While majoring in English at college in Dallas, Mars focused on the romantic poets, a concentration that sharpened his verbal acuity. “I can’t listen to anybody if their lyrics suck,” he says. “That awareness definitely comes from having learned the difference between good poetry and bad poetry. I don’t approach writing song lyrics with that level of scrutiny, because part of the fun of rock & roll is that we don’t have all the rules that we have in the intellectual circles, but I do approach it to some degree with that stuff in mind. If you look at Springsteen, Neil Young or Dylan, Jay Farrar or Jeff Tweedy, there’s obviously that level of awareness going on.
“I had a band in college and made my first record in ’95,” he continues. “It sold 15,000 copies, mostly in the Southeast, enough to pay for itself. There was definitely a legitimate amount of success for a good three years there. For the two years following that it was a lot of fun. We toured, played clubs and made a good living—everything you’d want at 21 as far as a good time.”
After graduation in ’96, Mars made two more albums and practically lived on the road. Eventually, though, he tired of the endless gigging, and after hitting the jackpot in that Biloxi casino, he abruptly hit the brakes. “I just disappeared for a while,” he says. When he returned from his self-imposed exile, having confronted and vanquished his personal demons, Charlie brought a new attitude and some unfinished business back to Mississippi with him.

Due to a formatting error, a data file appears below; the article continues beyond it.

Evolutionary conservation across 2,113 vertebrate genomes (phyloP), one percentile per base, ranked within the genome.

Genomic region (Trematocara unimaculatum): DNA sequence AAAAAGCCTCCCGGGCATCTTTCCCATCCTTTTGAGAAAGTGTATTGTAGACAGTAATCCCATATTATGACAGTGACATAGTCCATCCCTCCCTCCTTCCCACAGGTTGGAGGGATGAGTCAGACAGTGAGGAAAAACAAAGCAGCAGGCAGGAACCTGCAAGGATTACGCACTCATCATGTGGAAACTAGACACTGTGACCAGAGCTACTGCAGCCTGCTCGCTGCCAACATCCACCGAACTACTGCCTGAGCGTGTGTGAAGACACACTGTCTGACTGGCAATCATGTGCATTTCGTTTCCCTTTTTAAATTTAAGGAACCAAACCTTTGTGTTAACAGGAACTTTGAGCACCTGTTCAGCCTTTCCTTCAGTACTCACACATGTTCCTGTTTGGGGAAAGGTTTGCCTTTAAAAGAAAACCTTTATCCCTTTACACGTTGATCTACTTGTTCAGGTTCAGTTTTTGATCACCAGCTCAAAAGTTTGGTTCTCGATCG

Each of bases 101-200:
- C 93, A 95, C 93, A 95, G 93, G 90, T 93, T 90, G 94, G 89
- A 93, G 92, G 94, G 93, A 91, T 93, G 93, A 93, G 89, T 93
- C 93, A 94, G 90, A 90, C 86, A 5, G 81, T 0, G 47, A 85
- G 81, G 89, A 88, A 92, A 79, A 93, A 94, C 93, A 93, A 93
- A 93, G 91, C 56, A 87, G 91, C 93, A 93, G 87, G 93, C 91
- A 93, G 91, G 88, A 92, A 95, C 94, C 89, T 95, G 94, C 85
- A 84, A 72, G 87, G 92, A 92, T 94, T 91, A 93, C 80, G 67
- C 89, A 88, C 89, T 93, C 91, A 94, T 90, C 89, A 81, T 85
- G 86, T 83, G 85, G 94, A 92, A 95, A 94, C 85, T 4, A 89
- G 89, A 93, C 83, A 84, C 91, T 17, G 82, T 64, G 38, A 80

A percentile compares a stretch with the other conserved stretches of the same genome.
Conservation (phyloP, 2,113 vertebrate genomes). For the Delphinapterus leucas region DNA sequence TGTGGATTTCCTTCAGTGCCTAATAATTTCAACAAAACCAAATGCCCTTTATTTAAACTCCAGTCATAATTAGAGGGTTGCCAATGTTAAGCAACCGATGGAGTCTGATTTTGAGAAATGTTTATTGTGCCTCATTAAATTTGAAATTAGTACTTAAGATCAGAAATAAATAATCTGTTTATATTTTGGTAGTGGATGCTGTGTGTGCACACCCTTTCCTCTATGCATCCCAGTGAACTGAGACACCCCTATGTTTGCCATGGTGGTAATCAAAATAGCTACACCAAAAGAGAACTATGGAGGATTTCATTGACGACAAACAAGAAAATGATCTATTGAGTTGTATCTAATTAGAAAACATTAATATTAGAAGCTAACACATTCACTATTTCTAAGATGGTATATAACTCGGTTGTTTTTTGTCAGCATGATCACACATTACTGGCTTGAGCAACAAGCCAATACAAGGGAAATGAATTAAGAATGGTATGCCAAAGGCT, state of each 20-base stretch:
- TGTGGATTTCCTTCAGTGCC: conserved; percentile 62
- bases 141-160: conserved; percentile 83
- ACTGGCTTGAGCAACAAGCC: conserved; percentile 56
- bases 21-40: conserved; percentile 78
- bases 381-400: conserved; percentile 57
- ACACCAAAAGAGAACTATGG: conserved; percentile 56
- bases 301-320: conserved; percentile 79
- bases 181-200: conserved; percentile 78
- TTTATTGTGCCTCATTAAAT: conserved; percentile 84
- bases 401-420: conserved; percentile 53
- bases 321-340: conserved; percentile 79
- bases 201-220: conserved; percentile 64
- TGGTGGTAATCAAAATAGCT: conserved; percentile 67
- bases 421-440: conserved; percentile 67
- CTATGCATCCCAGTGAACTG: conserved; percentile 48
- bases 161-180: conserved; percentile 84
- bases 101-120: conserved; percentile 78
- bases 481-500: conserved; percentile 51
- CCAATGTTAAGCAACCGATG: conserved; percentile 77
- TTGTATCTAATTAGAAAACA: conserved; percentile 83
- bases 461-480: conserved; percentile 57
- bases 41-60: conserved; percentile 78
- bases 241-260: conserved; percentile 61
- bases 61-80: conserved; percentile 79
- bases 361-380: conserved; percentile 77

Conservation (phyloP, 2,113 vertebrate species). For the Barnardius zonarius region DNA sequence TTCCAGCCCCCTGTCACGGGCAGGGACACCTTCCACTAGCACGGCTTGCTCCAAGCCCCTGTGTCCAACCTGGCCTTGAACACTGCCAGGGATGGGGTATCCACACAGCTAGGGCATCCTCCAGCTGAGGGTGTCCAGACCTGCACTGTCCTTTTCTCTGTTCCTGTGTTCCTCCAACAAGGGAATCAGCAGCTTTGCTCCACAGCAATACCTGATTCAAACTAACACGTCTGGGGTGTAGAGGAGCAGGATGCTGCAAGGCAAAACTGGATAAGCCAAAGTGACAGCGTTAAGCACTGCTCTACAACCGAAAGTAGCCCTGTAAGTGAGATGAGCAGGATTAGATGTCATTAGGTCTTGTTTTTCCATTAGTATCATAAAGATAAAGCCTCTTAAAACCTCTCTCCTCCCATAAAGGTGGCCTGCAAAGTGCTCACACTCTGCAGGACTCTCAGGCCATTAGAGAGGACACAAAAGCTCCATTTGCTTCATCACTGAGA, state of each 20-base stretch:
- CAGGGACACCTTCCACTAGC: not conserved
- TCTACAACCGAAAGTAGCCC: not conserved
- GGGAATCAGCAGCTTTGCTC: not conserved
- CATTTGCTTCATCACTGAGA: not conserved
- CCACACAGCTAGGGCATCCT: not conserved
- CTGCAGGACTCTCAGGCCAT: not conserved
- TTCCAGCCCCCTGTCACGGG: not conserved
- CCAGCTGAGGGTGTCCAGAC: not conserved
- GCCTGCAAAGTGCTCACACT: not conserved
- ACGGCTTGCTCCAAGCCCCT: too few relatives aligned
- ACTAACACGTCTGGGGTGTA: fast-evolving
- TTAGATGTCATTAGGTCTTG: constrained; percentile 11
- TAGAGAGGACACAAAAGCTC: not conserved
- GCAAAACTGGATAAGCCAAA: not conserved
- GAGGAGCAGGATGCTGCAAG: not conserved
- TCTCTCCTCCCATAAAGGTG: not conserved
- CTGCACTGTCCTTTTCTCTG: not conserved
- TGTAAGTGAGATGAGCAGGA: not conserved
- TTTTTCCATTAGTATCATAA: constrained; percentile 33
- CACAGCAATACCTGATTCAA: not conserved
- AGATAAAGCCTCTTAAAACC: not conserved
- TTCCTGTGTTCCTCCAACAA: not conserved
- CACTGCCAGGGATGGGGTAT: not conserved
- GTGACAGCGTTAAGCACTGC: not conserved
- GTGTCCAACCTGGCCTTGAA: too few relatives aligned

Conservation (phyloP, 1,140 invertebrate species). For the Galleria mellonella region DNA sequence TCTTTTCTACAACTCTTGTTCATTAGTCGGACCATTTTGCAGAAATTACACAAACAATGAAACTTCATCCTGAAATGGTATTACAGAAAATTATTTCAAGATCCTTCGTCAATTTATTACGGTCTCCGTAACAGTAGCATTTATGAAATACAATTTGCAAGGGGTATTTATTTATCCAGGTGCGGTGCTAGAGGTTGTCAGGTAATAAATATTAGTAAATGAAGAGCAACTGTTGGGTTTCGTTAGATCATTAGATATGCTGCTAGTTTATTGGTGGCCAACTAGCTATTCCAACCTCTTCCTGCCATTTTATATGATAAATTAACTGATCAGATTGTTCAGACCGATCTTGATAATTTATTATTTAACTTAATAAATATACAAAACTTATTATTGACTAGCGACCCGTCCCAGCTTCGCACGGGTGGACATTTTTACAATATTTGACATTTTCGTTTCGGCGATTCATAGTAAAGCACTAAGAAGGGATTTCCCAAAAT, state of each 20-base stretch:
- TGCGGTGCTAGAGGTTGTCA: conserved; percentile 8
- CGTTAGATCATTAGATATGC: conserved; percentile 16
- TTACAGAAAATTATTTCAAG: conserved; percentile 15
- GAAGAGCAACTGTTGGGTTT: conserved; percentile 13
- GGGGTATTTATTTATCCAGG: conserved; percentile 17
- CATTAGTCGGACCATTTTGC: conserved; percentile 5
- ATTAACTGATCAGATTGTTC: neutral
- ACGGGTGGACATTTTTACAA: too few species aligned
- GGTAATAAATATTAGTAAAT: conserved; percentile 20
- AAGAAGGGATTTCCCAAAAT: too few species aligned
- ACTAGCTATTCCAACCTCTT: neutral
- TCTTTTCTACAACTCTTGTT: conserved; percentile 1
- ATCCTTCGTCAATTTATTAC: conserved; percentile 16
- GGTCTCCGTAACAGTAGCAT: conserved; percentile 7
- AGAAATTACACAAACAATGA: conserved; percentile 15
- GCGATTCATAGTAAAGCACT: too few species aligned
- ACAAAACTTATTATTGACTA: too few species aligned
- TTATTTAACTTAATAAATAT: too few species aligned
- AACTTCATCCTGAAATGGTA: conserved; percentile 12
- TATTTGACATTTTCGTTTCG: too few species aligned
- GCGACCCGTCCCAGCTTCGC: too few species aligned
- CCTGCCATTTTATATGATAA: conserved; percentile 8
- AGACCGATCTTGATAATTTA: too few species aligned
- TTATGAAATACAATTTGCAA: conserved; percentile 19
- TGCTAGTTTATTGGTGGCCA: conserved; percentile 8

Houses of pleasure and houses of pain
Down here in the low they seem one and the same
And there is a battle here
To be won
“When I went to make this record, I was definitely doing it for different reasons,” he says. “There were no dreams of stardom; I wasn’t trying to get laid or get drunk or score some cash so I wouldn’t have to work. That was all gone; that had all disappeared. It was just me in a room with a guitar, getting it out and having no real choice in the matter. It wasn’t the smartest thing to do to make a record, but I didn’t really feel like I had any choice. It was like either I’m gonna do this or I’m gonna be finished—I mean spiritually. I just felt like this was the next step. What I had to live for was the thought of making this record; it kept me going on the hard days. I think that’s where the best stuff comes from.”
Charlie pulled his own best stuff from deep inside him and fashioned it into a work of art, seductive and moving. As remarkable as Charlie Mars is, I have a feeling there’s a great deal more where that came from.
“When I make music,” he says, “I think, ‘What’s the shelf-life of what I’m doing? Is it five years?’ Well, then I don’t want to do it. I want to write songs that carry it past a moment in time.”